History Timeline 1810s

Image above: The U.S.S. Constitution captures the British war ship Guerrier, War of 1812. Courtesy Wikipedia Commons. Right: Battle of New Orleans, E. Percy Moran, 1910. Image courtesy Library of Congress.

War of 1812

U.S. Timeline - The 1810s

The War of 1812



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  • Timeline

  • 1819 - Detail

    May 22, 1819 - The American steamship Savannah, under part steam and sail-power, crosses the Atlantic Ocean from Savannah, Georgia to Liverpool, England, arriving on June 20.


    SS Savannah Steamship


    Ever since Robert Fulton had experimented with his steam powered boats up the Hudson River and after the maiden voyage of his Clermont in 1807, American entrepreneurs began to plan larger and larger boats under steam and sail power that might ply the Atlantic Ocean and make a trans-atlantic voyage.

    It became a prestigious race amongst the shipbuilding class, even though the size of the engine required would hurt the ship's ability to hawl much cargo, and the public, itself, was still skeptical of the technology. Captain Moses Rogers was backed by the Savannah Steam Ship Company, formed on May 7, 1818 and owned by Scarborough and Isaacs, and the firm purchased a sailing packet from New York shipyard Fickett and Crockett. He outfitted the Savannah with a steam engine, ninety horsepower, and paddle wheels, which would be auxilary to its sails. Cost to build, ... $50,000. Size, ... ninety-eight and one half feet long, twenty-six feet wide, and three hundred and twenty tons. It was launched in 1818, made its maiden voyage in 1819 from New York to Savannah, and made its historic Atlantic crossing from May 24, 1819, leaving Savannah for Liverpool.

    There were thirty-two passenger berths onboard, but nobody would book them, fearing the novel ship was not safe. There was some cargo space to be rented, but nobody would bet its cargo on the technology either. So it plied the Atlantic as an expensive experiment, with Moses Rogers and brother Stevens Rogers at the helm and a crew aboard, using steam power when the sails could not keep a 4 knot speed. Most of the journey is said to have been by sail, but the SS Savannah, which ran out of fuel (75 tons of coal, 24 cords of wood) part way across, made it to its Liverpool destination on June 20, 1819 to hearty cheers on the docks. It had used its engine 11% of the time.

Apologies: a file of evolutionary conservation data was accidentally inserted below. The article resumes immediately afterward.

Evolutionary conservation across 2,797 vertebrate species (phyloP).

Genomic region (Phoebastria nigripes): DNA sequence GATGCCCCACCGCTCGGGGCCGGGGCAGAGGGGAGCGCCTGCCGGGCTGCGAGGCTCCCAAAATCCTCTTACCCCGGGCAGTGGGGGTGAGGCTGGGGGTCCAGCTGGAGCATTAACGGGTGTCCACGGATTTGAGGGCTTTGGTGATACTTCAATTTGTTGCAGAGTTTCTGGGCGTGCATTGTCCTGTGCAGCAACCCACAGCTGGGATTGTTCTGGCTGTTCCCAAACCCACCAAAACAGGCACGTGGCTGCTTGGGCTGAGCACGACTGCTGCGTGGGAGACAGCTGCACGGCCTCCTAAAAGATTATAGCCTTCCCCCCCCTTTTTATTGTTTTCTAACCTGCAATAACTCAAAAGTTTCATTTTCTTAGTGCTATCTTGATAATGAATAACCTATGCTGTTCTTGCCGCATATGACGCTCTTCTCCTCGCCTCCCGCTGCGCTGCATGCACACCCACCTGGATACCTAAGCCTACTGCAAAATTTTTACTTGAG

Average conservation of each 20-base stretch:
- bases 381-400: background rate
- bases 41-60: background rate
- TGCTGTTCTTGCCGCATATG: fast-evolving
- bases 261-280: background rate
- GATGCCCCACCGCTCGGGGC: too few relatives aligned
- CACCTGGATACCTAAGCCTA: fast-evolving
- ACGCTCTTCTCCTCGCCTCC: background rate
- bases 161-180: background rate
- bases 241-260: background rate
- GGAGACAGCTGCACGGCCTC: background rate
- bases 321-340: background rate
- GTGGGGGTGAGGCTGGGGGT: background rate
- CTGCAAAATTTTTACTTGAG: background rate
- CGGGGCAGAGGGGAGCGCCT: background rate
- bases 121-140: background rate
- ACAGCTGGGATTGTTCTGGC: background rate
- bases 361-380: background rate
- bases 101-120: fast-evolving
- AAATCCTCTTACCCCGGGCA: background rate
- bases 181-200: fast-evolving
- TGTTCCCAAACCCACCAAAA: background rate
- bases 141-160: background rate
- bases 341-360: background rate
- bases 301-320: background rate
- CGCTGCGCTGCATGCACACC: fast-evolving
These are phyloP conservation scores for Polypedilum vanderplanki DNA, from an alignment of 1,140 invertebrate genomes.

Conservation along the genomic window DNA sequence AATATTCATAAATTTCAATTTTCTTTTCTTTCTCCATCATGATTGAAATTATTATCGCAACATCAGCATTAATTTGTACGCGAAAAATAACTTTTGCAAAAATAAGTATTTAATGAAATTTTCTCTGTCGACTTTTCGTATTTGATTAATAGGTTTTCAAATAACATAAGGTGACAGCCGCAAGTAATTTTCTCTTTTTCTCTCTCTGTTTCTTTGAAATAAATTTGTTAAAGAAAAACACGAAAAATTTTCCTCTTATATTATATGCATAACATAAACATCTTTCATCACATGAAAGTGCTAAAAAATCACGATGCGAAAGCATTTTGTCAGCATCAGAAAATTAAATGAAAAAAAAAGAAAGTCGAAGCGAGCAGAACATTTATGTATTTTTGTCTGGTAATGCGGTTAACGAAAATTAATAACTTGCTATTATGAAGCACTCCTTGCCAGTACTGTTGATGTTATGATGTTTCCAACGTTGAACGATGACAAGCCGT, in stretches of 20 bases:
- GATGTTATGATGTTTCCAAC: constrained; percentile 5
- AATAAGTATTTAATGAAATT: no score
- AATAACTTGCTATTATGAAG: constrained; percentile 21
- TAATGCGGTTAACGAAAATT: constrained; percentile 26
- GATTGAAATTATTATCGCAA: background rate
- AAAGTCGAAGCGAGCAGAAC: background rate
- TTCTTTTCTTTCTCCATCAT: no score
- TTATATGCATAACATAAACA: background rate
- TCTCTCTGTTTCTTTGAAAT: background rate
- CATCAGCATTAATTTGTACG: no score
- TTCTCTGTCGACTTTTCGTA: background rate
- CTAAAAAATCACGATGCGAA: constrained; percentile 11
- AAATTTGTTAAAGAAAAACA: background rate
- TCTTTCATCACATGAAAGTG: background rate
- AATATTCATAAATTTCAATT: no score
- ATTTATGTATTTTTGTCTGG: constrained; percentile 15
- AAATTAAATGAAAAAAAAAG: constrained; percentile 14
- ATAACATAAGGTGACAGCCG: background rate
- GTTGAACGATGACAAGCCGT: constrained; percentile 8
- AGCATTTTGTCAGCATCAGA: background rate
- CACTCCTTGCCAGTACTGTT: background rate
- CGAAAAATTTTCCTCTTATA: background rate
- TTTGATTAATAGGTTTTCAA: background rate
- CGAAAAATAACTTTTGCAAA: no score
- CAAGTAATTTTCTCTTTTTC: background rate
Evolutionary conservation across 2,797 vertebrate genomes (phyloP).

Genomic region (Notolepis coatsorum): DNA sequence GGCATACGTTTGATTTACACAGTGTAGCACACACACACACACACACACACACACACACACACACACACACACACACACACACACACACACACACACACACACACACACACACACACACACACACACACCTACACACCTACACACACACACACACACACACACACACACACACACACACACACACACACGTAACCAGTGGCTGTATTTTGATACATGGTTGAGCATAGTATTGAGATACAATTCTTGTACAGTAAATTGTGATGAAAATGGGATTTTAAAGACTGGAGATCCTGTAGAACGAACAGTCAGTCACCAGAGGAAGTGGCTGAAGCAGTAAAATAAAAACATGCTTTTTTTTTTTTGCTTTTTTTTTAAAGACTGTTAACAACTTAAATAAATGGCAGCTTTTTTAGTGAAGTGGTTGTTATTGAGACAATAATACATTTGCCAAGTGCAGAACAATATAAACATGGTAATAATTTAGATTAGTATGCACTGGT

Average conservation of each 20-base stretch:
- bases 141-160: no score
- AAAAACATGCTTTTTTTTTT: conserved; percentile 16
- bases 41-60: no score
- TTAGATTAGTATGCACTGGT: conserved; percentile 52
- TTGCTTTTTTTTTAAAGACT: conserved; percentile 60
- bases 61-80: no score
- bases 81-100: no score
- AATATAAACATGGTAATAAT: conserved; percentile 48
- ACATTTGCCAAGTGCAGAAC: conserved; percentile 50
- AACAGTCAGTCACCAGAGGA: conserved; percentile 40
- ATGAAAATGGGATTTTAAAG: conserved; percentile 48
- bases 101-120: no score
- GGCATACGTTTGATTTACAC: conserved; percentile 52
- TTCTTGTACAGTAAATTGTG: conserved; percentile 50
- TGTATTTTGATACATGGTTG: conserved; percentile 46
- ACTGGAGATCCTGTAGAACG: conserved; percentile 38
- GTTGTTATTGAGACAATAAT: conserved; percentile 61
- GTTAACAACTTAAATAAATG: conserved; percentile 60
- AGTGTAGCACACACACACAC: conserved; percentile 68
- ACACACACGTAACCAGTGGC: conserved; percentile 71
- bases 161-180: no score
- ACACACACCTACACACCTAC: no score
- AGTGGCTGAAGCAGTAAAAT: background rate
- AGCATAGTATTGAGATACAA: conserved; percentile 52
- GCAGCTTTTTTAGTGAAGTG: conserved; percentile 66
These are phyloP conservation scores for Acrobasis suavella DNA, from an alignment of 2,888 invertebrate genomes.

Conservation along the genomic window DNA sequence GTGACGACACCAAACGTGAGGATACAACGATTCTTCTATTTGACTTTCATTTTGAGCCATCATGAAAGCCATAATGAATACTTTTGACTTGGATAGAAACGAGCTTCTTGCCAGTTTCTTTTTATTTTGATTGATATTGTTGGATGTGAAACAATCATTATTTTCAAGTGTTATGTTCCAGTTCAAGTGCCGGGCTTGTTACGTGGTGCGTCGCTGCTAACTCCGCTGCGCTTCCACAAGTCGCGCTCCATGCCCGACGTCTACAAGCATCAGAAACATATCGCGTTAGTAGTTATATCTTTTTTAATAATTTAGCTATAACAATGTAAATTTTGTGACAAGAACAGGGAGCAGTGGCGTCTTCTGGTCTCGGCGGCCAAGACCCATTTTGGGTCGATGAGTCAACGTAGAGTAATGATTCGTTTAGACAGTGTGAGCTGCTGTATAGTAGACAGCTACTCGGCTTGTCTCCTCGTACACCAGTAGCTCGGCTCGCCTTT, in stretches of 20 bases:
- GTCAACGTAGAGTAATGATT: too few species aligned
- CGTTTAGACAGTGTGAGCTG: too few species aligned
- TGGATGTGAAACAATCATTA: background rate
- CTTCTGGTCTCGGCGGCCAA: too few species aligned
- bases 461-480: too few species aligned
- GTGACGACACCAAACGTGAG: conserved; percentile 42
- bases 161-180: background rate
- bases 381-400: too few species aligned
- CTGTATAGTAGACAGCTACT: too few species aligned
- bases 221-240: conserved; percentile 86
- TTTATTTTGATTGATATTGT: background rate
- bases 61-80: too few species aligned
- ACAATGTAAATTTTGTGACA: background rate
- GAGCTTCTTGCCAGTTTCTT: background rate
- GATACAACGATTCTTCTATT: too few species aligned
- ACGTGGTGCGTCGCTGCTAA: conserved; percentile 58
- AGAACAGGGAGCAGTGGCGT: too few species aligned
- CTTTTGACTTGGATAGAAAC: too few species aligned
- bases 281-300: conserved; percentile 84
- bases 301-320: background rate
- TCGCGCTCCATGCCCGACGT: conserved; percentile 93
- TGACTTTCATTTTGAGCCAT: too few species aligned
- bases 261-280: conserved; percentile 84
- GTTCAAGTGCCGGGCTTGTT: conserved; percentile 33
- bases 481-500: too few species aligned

The Savannah Register wrote about its arrival in Liverpool in its edition of August 28, 1819. "The citizens of Liverpool were gratified and astonished by the arrival, at that port, on the 21st of June, of the beautiful steamship Savannah, captain Rogers, in 26 days from Savannah, and 21 from land to land. She was five days in the channel, before she got up to Liverpool, and worked her engine eighteen days of the passage. She is the first ship, on this construction, that has undertaken a voyage across the Atlantic. She was built in this city and is 350 (650??) tons. The London papers will have it that she is going to St. Petersburg, as a present from the United States to the emperor of Russia."